UNESCO Rejects Kosovo Membership

UNESCO has rejected Kosovo’s bid for membership yesterday after Kosovo failed to receive the support of two-thirds of the body’s member nations.

Out of 142 votes, 92 were in favour of Kosovo’s UNESCO membership, just three votes short of the 95 needed.

Fifty countries voted no while 22 others abstained from voting. The vote had been fiercely opposed by Russia and Serbia which attempted to get it postponed earlier in the day.

Kosovo declared its independence from Serbia in 2008 and has been recognized by more than 110 countries.

UNESCO membership would have unlocked millions in funds for culture and education in the impoverished former Serbian province.

Russia, which backed Serbia in Kosovo’s 1998-99 separatist war, has used its Security Council veto to block Kosovo from becoming a full U.N. member.

Kosovo has won membership in the World Bank and International Monetary Fund.

Kosovo’s predominantly ethnic Albanian leadership had promised that if it became a UNESCO member, it would protect the cultural heritage of Serbs, despite tensions that have lingered since the war.

Serbia had warned that allowing Kosovo into UNESCO would fuel those tensions and hurt an EU-brokered dialogue aimed at normalizing ties between the former foes.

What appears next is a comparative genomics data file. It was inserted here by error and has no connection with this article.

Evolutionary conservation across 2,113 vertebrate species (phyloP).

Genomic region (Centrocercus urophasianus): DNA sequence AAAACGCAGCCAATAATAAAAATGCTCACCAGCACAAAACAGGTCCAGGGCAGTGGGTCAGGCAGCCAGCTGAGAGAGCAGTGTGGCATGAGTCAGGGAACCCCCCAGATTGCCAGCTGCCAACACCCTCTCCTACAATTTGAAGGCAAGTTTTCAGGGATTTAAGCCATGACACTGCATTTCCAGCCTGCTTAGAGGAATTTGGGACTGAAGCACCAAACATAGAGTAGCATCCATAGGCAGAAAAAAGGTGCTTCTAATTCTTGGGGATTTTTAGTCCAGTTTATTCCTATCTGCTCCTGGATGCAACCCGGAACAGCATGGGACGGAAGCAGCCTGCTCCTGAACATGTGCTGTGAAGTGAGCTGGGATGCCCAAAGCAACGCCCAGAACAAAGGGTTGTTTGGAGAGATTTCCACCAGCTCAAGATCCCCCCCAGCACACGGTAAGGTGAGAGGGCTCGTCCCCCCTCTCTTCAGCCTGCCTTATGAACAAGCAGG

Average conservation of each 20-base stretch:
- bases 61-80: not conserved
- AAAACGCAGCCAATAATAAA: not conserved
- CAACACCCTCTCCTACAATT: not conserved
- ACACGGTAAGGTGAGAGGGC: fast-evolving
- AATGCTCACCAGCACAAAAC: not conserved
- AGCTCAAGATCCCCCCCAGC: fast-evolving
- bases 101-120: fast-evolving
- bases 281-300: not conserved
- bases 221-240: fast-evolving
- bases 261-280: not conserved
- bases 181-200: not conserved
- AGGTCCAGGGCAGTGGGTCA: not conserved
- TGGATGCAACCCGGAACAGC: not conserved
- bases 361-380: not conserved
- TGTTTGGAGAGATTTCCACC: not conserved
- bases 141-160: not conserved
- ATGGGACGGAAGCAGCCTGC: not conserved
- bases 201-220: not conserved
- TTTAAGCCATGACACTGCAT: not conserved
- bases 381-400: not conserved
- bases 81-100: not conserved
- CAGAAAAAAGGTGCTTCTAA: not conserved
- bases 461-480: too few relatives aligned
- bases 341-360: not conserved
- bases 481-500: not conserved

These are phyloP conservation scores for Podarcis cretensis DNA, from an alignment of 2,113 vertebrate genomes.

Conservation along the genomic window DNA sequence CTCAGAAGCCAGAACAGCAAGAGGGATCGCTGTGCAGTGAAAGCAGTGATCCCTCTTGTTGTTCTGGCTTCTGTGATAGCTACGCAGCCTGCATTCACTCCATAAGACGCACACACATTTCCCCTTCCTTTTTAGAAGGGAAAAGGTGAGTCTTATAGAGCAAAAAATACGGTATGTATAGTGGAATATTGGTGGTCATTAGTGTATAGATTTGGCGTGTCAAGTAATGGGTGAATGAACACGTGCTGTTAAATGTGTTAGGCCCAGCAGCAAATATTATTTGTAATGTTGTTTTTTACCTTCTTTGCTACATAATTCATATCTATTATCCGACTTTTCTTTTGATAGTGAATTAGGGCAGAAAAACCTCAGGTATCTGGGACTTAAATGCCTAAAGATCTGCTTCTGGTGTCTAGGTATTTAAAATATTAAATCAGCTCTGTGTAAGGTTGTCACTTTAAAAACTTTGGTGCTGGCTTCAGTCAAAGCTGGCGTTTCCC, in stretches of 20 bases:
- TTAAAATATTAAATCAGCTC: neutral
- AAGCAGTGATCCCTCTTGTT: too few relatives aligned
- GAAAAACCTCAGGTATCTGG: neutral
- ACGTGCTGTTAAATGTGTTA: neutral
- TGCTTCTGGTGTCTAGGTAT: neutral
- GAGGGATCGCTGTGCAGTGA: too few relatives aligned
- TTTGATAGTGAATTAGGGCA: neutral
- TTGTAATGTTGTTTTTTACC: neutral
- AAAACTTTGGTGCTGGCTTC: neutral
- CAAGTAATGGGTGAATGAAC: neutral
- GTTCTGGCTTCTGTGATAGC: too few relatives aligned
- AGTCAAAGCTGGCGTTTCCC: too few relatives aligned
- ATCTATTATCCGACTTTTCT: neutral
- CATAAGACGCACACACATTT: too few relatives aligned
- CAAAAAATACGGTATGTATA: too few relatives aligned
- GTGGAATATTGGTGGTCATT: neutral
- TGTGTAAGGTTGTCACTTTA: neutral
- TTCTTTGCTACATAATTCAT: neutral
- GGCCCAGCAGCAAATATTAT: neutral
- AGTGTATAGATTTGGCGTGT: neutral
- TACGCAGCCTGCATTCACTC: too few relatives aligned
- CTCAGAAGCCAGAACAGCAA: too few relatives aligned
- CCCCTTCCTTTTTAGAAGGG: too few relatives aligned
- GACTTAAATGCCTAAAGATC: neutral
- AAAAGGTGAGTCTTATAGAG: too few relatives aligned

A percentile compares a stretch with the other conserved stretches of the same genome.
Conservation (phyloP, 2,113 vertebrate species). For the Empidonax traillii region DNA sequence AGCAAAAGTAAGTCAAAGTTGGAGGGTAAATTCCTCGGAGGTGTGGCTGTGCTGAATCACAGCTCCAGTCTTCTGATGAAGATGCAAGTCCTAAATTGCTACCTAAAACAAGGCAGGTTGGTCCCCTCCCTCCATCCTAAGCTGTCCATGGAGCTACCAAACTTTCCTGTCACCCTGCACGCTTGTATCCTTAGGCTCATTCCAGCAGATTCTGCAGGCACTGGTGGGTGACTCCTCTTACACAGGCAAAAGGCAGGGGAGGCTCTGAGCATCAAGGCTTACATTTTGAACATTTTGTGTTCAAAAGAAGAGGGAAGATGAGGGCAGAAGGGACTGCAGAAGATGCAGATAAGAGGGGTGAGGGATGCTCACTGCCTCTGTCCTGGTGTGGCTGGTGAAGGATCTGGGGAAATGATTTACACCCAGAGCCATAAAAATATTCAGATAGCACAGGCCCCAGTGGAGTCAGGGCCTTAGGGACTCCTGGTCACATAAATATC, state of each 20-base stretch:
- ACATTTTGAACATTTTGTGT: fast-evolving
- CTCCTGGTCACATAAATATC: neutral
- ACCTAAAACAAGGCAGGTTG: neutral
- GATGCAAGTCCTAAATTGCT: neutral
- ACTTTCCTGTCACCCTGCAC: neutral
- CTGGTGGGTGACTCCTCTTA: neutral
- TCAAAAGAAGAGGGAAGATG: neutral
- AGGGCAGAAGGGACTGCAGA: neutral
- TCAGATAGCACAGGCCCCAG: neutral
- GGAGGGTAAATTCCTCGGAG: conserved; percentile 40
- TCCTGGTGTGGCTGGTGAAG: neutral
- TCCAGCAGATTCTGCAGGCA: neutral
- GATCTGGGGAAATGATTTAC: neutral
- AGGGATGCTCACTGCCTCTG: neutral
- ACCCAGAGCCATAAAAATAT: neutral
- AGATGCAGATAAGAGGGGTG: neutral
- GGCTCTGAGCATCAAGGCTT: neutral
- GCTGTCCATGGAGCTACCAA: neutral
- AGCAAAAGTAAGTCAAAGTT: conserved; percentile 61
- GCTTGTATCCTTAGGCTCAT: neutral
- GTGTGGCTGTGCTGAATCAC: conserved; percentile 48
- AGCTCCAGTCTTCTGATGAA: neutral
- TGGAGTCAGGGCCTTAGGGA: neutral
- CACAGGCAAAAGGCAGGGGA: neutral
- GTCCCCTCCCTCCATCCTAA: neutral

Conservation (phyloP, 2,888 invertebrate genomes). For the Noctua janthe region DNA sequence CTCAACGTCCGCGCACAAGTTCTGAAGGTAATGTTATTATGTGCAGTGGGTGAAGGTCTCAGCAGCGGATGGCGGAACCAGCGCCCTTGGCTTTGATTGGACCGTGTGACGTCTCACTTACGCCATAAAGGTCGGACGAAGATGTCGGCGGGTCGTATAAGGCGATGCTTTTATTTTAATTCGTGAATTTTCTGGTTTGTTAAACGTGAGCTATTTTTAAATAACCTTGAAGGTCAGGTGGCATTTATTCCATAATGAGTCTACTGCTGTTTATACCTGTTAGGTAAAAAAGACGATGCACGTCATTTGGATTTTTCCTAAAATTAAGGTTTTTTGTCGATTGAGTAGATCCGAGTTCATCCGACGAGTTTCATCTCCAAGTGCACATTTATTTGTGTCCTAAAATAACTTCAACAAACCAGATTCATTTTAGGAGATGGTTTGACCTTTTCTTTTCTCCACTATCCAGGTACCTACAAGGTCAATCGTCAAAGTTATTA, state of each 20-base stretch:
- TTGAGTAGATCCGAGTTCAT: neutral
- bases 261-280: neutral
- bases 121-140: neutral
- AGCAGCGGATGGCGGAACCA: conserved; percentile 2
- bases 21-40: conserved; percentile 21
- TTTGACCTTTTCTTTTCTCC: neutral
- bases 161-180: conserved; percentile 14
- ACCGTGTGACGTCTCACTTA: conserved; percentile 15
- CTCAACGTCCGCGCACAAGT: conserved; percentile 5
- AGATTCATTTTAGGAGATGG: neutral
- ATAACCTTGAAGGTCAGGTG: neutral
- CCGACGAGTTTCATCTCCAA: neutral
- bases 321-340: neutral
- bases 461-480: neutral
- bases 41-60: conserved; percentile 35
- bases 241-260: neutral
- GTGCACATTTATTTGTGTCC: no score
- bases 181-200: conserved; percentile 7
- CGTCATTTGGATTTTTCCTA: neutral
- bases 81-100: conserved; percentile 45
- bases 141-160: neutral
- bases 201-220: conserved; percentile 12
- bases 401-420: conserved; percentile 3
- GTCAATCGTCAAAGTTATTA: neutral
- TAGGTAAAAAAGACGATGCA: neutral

The U.S. delegation supported Kosovo’s bid, but no longer has voting rights in UNESCO because of a funding flap.

Kosovo applied for UNESCO membership in September, and last month the UNESCO Executive Board recommended that it be admitted during the body’s General Conference from Nov. 3 to 18.

The Serbian and Russian delegations to UNESCO, apparently expecting the bid to win approval, argued Monday for the vote to be delayed. The request was rejected.

Spain, which has concerns about separatists in its northeastern region of Catalonia, voted no. Ukraine, in a territorial conflict with Russia, abstained.

Kosovo came under U.N. and NATO administration after a 1999 NATO-led air war halted a Serbian crackdown on ethnic Albanian separatists.